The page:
Review of the reviews

Harden’s regular round-up of the restaurant critics from the week ending 2 June 2019.

The Sea, The Sea, London SW3

Marina O’Loughlin for The Sunday Times has “stumbled across the living definition of the word “precious”: a seafood restaurant, a fishmonger and a champagne bar in — where else? — Chelsea”.

From the people behind Bonnie Gull, this “genuinely exciting” fish-shop-deli-bar-restaurant (“every bit as much of a lifestyle mall as Westfield”) is a “tiny space” (“refreshingly free of nautical kitsch”). There was no sign of ‘executive chef’ Leandro Carreira, but the chef in charge was a fine stand-in: “we start falling silent at the arrival of a tray of immaculate oysters… with each successive arrival, we’re more and more schtum”. Innovative pairings (hazelnuts with oysters, sashimi with raw potato noodles) are hailed as “such a smart move”.

The “house style” is that “the seafood is allowed to shine: pure, sparkling, pristine”; “it’s all so simple, so clever, so glorious to eat” (Marina apologised for gushing at this point). Her favourite dish was “monkfish liver, aka foie gras of the sea… whipped through with sorrel and something citrussy — yuzu?… it’s a borderline insane collection of flavours that makes me gasp with pleasure”.

The restaurant is named after an Iris Murdoch novel that was reviewed as “as ludicrous as it is brilliant”, which is equally appropriate to this strangely “monastic”, bijou Chelsea spot. “The Sea, the Sea won’t be for everyone, but it will thrill those of us devoted to sparky-fresh seafood.”

The Soak, London SW1

Jay Rayner for The Observer is on the opposite of a roll, review-wise. Last week’s disastrous meal at Ashburn SW7 has been followed up with one even stranger, if that’s possible. Named for its “on-trend interest in pickling, fermenting, brining and the like”, The Soak is the newly-installed restaurant at The Grosvenor in Victoria.

“At times it feels as if there are two kitchens back there. Cross your fingers and hope you get food prepared by the good one.” Will you “coo and purr” over your dish, or will it leave you with “aching eyeballs from all the rolling”?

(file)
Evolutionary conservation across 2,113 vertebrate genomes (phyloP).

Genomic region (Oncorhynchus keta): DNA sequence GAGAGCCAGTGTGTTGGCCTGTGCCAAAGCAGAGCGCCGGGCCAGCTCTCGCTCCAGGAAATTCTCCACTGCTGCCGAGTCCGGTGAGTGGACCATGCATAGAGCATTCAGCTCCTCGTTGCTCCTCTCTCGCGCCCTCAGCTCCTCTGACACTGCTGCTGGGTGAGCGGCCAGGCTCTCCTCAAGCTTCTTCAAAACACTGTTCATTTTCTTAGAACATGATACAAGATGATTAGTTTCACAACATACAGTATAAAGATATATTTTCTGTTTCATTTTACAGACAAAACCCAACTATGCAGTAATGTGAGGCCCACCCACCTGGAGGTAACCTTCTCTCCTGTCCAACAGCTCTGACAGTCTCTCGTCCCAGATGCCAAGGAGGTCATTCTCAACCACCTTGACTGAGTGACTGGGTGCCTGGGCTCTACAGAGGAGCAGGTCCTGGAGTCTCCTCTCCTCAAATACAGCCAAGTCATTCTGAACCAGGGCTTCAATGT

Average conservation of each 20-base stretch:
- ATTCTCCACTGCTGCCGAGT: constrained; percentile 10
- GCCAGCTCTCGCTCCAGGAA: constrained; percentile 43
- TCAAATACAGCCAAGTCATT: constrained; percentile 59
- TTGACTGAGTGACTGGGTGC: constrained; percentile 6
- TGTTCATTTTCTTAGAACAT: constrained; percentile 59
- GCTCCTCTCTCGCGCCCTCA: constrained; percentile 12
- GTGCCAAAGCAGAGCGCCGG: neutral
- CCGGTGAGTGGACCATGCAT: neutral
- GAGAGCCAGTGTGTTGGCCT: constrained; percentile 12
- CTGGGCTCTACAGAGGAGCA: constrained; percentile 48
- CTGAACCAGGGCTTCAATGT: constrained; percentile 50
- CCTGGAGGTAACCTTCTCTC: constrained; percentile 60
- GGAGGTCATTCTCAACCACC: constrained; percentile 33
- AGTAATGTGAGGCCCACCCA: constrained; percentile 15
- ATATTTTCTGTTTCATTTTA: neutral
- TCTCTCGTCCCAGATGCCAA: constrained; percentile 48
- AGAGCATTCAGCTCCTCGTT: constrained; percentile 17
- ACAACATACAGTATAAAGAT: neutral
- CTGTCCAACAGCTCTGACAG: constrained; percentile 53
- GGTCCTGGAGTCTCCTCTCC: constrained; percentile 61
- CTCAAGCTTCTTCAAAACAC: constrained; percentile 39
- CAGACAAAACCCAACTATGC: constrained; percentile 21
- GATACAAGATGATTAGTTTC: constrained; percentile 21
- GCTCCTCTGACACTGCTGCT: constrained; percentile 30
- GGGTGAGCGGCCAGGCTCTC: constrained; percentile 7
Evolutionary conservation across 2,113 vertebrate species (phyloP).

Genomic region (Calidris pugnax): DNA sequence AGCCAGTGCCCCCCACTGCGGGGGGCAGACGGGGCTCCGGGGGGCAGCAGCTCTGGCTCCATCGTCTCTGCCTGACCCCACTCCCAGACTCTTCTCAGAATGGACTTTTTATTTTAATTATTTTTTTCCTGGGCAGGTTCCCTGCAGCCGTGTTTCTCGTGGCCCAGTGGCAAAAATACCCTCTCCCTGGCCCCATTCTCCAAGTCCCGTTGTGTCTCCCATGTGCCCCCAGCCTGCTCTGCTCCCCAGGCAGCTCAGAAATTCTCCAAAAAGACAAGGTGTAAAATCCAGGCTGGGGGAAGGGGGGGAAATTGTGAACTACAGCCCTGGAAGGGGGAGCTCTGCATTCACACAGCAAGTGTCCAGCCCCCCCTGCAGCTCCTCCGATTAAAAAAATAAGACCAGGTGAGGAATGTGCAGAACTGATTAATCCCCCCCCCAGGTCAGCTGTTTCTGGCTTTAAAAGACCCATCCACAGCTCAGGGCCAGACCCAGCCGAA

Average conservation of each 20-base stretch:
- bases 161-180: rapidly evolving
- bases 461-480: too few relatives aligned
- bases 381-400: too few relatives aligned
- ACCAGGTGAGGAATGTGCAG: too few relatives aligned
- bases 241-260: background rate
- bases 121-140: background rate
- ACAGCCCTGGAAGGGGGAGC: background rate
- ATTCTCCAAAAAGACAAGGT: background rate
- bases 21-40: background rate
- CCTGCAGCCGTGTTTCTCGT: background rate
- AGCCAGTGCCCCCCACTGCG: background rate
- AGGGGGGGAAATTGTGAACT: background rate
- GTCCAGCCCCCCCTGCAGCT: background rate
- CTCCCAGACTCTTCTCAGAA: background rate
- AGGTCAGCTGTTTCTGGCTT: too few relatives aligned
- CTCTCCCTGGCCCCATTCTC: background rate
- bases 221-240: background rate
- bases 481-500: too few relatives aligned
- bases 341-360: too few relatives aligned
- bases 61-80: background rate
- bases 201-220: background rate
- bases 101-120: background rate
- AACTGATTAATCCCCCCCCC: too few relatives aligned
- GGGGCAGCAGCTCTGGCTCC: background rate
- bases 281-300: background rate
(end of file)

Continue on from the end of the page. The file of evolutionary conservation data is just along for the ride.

From the good kitchen came “sweet-salty picked” veg (“crunchy and thrilling without being wince-inducing”), “cured venison with a pleasing bite and intensity”, lamb belly fritters with black garlic mayo that are “a huge hit of meaty lanolin”, a “silky” cauliflower soup, “smoked kohlrabi laid on a bold pea-green risotto of spelt”, a “meaty roasted wood pigeon” and a “masterful dark chocolate and honeycomb baked Alaska”.

And the ‘other’ kitchen served up a “grim”, 1970s-esque boiled egg salad, a “dull plate of crunchy, rubbery things” described as “hot and sour pickled prawns”, “floppy and underseasoned” tomatoes, aubergine tempura that was “an insult to deep frying” and a “flavourless fillet of cured trout” served with “bland and uninspiring” accompaniments. The pudding was – of course – “a failed rhubarb souffle”; “it feels like the cook responsible for the pigeon dish popped outside for a fag while this one was being knocked up”.

“For the money spent, which is significant, the whole experience is deeply unsatisfactory. But it’s also something else: it’s just seriously, inexplicably weird.”

Master Wei, London WC1

Grace Dent for The Guardian enjoyed the plain-looking but punchy biang biang noodles (“substance deliciously overriding style”) at a surprisingly empty Master Wei (although “trade was roaring via Deliveroo”).

The biang biang noodles delivered “an assertive culinary hug” – “comforting carbohydrate with a kick that creeps up on you”, and the other “authentic Xi’an food” was good, too – hand-shredded spicy chicken was “remarkable” and thinly sliced kelp with “face-twisting” kimchi was “magnificent”. Service from the “cheery waitresses was of that comedic level of neglect that you can’t even be cross at”.

So why was it so quiet? “It is a riddle, wrapped in a mystery, in a spicy dressing, with a loyal audience that’s too lazy to visit.” (19/30)

Four Legs, London N1

Jimi Famuwera in The Evening Standard went to Islington to check out the new kitchen team (Four Legs) at The Compton Arms, “a tucked-away, hallowed former local of George Orwell, retooled and reopened last autumn”. It’s said to be the inspiration for Orwell’s “fictional, idealised pub called The Moon Under Water”, and is a staunchly Arsenal-supporting pub.